I at present shoot a Pedersoli 45-70 made in the late '90's and the loads for it differ dramatically from a Pedersoli Sharps made in 2010, so please give that some consideration in your questions as those of us that enjoy the hobby would really like to help but need more data.Best regards and thanks for letting us offer our help!
'Ol Gabe

Sir, I have a Pedersoli that was made in 1998 and have yet to find a loading it likes completely. I only shoot the black thru it and so far I've found every 400 gr bullet, .458/9 shoots low, about 1 1/2 feet low at 100 yds. I've tried the following charges, 60, 61, 63 and 65 grs of ffg under a .030 fiber wad, and all impacts were in the same area. It slugs right at .458. Would trying 500+ grainers work better?
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« Reply #17 on: November 22, 2010, 10:11:30 pm »

Wild Billy;  From what you are saying;

"I've tried the following charges, 60, 61, 63 and 65 grs of ffg under a .030 fiber wad,"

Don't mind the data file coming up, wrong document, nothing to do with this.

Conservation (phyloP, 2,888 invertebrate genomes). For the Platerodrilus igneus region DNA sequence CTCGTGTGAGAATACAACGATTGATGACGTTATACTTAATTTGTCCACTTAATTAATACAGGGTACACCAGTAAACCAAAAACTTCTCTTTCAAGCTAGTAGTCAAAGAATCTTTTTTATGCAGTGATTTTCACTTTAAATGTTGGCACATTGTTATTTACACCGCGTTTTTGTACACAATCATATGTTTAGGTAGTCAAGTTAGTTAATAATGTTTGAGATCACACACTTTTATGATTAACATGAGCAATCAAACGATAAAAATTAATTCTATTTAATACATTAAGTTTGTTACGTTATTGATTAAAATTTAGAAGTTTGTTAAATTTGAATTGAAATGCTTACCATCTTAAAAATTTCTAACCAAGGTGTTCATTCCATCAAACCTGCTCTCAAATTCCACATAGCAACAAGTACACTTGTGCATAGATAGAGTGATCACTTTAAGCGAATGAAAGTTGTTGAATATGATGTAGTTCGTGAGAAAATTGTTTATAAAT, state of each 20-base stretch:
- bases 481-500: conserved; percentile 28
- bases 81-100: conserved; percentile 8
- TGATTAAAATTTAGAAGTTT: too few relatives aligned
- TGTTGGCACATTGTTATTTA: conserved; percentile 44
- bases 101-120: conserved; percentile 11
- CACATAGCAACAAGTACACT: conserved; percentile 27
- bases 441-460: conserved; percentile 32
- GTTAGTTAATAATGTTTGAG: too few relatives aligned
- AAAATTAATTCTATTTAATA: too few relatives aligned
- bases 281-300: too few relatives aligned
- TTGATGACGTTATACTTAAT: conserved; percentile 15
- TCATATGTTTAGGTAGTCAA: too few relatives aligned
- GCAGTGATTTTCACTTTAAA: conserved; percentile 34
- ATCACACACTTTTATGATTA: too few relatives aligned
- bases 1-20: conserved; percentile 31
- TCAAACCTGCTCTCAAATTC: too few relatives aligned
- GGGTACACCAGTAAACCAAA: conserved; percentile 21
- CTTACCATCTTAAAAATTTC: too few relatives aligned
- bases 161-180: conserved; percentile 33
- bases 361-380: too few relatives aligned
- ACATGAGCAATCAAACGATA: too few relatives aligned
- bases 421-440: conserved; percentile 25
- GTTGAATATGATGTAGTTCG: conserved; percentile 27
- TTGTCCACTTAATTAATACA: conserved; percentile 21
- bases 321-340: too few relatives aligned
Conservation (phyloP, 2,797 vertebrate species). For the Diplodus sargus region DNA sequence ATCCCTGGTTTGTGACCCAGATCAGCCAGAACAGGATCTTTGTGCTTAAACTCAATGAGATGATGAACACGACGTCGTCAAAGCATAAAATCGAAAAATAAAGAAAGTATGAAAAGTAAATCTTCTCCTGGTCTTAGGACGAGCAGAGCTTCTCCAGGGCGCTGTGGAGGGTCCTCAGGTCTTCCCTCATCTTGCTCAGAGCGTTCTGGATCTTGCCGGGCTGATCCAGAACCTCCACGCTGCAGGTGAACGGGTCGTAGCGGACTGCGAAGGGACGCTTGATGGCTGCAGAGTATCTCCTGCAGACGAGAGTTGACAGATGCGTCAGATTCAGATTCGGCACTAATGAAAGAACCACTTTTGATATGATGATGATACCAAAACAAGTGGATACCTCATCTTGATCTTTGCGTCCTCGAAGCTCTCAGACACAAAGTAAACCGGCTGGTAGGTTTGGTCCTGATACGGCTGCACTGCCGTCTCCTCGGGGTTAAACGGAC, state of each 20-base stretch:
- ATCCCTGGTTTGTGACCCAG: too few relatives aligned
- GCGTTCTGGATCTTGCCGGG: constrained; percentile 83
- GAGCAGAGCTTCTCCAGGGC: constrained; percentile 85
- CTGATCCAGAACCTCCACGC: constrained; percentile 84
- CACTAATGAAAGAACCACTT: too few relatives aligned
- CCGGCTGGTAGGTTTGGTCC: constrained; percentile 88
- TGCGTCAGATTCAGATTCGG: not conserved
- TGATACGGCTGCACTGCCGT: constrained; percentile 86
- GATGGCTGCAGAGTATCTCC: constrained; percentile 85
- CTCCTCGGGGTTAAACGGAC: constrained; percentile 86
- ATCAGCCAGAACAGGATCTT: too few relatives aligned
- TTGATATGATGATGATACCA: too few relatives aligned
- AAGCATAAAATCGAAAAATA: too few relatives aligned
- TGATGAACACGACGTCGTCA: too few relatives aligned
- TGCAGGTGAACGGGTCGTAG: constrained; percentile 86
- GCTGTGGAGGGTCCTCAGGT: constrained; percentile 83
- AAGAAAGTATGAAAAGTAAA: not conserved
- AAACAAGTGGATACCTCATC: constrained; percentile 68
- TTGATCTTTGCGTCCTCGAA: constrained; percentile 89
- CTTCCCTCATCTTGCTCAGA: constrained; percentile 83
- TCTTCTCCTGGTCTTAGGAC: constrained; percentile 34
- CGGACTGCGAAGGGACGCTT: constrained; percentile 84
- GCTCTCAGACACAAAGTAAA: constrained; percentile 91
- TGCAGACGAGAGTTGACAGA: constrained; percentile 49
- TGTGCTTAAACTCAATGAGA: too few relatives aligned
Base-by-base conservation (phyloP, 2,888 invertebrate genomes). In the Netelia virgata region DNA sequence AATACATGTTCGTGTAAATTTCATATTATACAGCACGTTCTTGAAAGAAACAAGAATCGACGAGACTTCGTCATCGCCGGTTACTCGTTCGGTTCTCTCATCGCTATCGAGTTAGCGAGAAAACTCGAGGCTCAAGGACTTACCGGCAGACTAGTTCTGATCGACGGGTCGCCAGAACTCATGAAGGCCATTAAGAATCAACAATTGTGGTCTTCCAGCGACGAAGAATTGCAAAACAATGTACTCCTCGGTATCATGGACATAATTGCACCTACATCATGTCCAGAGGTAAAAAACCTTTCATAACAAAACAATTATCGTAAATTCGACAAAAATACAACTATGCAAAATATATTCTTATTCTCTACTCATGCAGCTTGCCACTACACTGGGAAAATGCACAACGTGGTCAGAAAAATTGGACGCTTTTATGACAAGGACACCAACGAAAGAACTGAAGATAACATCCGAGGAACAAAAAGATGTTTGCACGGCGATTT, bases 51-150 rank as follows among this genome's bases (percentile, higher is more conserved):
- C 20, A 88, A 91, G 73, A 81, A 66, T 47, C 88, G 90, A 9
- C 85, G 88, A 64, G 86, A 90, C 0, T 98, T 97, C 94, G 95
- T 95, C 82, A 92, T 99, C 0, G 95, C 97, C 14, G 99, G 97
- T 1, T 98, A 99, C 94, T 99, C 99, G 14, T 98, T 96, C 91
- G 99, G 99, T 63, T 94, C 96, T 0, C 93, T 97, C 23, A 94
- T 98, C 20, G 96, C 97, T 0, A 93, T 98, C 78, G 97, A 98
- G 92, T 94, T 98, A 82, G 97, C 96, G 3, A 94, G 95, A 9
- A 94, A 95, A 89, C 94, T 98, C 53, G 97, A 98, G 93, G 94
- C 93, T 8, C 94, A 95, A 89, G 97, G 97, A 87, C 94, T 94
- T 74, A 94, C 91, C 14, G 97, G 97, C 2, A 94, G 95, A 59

I wonder if you are still using your smokeless experience.  Working up loads with the real stuff requires a different process.  Here's generally how its done;

1.  Select a bullet appropriate for the twist in your rifle.
2.  Mark a cleaning rod with the distance breach face to muzzle.  Press your bullet with light pressure into the throat of the rifle.  Back down gently with the cleaning rod to measure the distance bullet nose to muzzle.  The distance between the two marks will be pretty close to your OAL.
3.  Measure how deep the bullet will sit into the case at your OAL.
4.  Using a 2 foot drop-tube, drop enough powder in the case to permit about 1/16" to 1/8" of compression with a card wad on top the powder.
Now you have your load, more or less after subsequent tweaking.